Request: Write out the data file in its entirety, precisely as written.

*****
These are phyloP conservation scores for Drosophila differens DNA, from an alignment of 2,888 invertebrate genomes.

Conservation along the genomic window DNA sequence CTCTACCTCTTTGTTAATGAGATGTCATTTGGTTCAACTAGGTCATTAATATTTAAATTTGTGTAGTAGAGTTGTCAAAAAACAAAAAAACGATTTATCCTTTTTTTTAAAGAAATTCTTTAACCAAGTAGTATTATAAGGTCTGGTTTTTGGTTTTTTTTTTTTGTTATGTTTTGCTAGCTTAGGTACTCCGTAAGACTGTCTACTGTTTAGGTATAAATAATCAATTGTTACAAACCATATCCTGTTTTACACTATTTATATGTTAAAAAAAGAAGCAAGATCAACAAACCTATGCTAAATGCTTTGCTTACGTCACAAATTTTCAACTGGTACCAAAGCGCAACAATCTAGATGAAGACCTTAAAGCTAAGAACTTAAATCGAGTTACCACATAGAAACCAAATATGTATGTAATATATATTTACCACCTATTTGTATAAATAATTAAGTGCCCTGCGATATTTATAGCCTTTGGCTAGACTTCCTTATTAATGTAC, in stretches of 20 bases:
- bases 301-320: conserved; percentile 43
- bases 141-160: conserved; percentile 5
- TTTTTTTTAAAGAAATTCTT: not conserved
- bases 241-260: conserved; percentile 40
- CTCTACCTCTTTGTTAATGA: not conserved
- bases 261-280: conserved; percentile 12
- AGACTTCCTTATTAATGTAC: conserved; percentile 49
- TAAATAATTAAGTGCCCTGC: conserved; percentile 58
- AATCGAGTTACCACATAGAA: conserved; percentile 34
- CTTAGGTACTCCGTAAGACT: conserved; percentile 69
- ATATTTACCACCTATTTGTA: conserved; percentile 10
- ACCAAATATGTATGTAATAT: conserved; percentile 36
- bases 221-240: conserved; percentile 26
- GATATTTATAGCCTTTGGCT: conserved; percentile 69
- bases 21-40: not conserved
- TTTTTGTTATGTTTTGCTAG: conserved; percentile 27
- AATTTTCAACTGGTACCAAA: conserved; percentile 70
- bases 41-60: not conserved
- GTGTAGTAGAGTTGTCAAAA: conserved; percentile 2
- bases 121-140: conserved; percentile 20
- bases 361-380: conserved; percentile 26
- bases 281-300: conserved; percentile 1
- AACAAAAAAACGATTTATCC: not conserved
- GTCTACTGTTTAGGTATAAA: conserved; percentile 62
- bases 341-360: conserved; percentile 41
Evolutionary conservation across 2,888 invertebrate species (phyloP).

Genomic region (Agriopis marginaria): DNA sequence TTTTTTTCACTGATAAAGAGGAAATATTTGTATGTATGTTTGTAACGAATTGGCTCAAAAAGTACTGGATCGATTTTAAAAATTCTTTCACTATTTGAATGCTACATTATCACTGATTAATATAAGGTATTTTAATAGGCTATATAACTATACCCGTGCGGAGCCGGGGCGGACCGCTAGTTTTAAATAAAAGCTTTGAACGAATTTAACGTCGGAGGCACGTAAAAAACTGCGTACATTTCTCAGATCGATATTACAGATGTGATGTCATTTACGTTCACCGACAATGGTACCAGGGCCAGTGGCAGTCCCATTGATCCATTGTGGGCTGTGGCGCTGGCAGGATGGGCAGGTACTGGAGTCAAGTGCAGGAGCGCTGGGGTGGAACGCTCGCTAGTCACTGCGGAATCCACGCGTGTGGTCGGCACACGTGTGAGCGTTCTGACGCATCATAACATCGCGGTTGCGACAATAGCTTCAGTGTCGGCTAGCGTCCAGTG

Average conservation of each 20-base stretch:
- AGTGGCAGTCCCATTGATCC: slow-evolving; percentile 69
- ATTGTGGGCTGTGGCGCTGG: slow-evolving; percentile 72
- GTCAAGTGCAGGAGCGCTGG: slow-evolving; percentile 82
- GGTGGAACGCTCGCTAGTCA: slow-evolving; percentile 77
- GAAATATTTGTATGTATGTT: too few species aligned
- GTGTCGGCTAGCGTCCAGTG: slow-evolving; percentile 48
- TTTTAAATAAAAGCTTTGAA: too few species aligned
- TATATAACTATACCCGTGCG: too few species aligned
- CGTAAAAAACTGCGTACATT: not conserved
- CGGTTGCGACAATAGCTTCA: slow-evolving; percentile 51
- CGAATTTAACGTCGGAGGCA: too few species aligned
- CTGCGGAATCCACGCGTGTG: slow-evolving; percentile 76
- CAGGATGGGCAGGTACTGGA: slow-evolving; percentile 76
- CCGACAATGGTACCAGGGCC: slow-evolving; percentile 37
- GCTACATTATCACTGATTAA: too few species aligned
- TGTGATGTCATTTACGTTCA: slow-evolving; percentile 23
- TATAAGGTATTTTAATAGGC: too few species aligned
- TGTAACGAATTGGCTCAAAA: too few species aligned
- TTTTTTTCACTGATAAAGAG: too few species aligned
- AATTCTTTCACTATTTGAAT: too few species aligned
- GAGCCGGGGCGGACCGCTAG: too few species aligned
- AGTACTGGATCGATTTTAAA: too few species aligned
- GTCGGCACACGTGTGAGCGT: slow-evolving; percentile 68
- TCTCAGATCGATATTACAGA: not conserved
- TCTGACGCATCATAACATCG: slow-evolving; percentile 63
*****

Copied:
These are phyloP conservation scores for Drosophila differens DNA, from an alignment of 2,888 invertebrate genomes.

Conservation along the genomic window DNA sequence CTCTACCTCTTTGTTAATGAGATGTCATTTGGTTCAACTAGGTCATTAATATTTAAATTTGTGTAGTAGAGTTGTCAAAAAACAAAAAAACGATTTATCCTTTTTTTTAAAGAAATTCTTTAACCAAGTAGTATTATAAGGTCTGGTTTTTGGTTTTTTTTTTTTGTTATGTTTTGCTAGCTTAGGTACTCCGTAAGACTGTCTACTGTTTAGGTATAAATAATCAATTGTTACAAACCATATCCTGTTTTACACTATTTATATGTTAAAAAAAGAAGCAAGATCAACAAACCTATGCTAAATGCTTTGCTTACGTCACAAATTTTCAACTGGTACCAAAGCGCAACAATCTAGATGAAGACCTTAAAGCTAAGAACTTAAATCGAGTTACCACATAGAAACCAAATATGTATGTAATATATATTTACCACCTATTTGTATAAATAATTAAGTGCCCTGCGATATTTATAGCCTTTGGCTAGACTTCCTTATTAATGTAC, in stretches of 20 bases:
- bases 301-320: conserved; percentile 43
- bases 141-160: conserved; percentile 5
- TTTTTTTTAAAGAAATTCTT: not conserved
- bases 241-260: conserved; percentile 40
- CTCTACCTCTTTGTTAATGA: not conserved
- bases 261-280: conserved; percentile 12
- AGACTTCCTTATTAATGTAC: conserved; percentile 49
- TAAATAATTAAGTGCCCTGC: conserved; percentile 58
- AATCGAGTTACCACATAGAA: conserved; percentile 34
- CTTAGGTACTCCGTAAGACT: conserved; percentile 69
- ATATTTACCACCTATTTGTA: conserved; percentile 10
- ACCAAATATGTATGTAATAT: conserved; percentile 36
- bases 221-240: conserved; percentile 26
- GATATTTATAGCCTTTGGCT: conserved; percentile 69
- bases 21-40: not conserved
- TTTTTGTTATGTTTTGCTAG: conserved; percentile 27
- AATTTTCAACTGGTACCAAA: conserved; percentile 70
- bases 41-60: not conserved
- GTGTAGTAGAGTTGTCAAAA: conserved; percentile 2
- bases 121-140: conserved; percentile 20
- bases 361-380: conserved; percentile 26
- bases 281-300: conserved; percentile 1
- AACAAAAAAACGATTTATCC: not conserved
- GTCTACTGTTTAGGTATAAA: conserved; percentile 62
- bases 341-360: conserved; percentile 41
Evolutionary conservation across 2,888 invertebrate species (phyloP).

Genomic region (Agriopis marginaria): DNA sequence TTTTTTTCACTGATAAAGAGGAAATATTTGTATGTATGTTTGTAACGAATTGGCTCAAAAAGTACTGGATCGATTTTAAAAATTCTTTCACTATTTGAATGCTACATTATCACTGATTAATATAAGGTATTTTAATAGGCTATATAACTATACCCGTGCGGAGCCGGGGCGGACCGCTAGTTTTAAATAAAAGCTTTGAACGAATTTAACGTCGGAGGCACGTAAAAAACTGCGTACATTTCTCAGATCGATATTACAGATGTGATGTCATTTACGTTCACCGACAATGGTACCAGGGCCAGTGGCAGTCCCATTGATCCATTGTGGGCTGTGGCGCTGGCAGGATGGGCAGGTACTGGAGTCAAGTGCAGGAGCGCTGGGGTGGAACGCTCGCTAGTCACTGCGGAATCCACGCGTGTGGTCGGCACACGTGTGAGCGTTCTGACGCATCATAACATCGCGGTTGCGACAATAGCTTCAGTGTCGGCTAGCGTCCAGTG

Average conservation of each 20-base stretch:
- AGTGGCAGTCCCATTGATCC: slow-evolving; percentile 69
- ATTGTGGGCTGTGGCGCTGG: slow-evolving; percentile 72
- GTCAAGTGCAGGAGCGCTGG: slow-evolving; percentile 82
- GGTGGAACGCTCGCTAGTCA: slow-evolving; percentile 77
- GAAATATTTGTATGTATGTT: too few species aligned
- GTGTCGGCTAGCGTCCAGTG: slow-evolving; percentile 48
- TTTTAAATAAAAGCTTTGAA: too few species aligned
- TATATAACTATACCCGTGCG: too few species aligned
- CGTAAAAAACTGCGTACATT: not conserved
- CGGTTGCGACAATAGCTTCA: slow-evolving; percentile 51
- CGAATTTAACGTCGGAGGCA: too few species aligned
- CTGCGGAATCCACGCGTGTG: slow-evolving; percentile 76
- CAGGATGGGCAGGTACTGGA: slow-evolving; percentile 76
- CCGACAATGGTACCAGGGCC: slow-evolving; percentile 37
- GCTACATTATCACTGATTAA: too few species aligned
- TGTGATGTCATTTACGTTCA: slow-evolving; percentile 23
- TATAAGGTATTTTAATAGGC: too few species aligned
- TGTAACGAATTGGCTCAAAA: too few species aligned
- TTTTTTTCACTGATAAAGAG: too few species aligned
- AATTCTTTCACTATTTGAAT: too few species aligned
- GAGCCGGGGCGGACCGCTAG: too few species aligned
- AGTACTGGATCGATTTTAAA: too few species aligned
- GTCGGCACACGTGTGAGCGT: slow-evolving; percentile 68
- TCTCAGATCGATATTACAGA: not conserved
- TCTGACGCATCATAACATCG: slow-evolving; percentile 63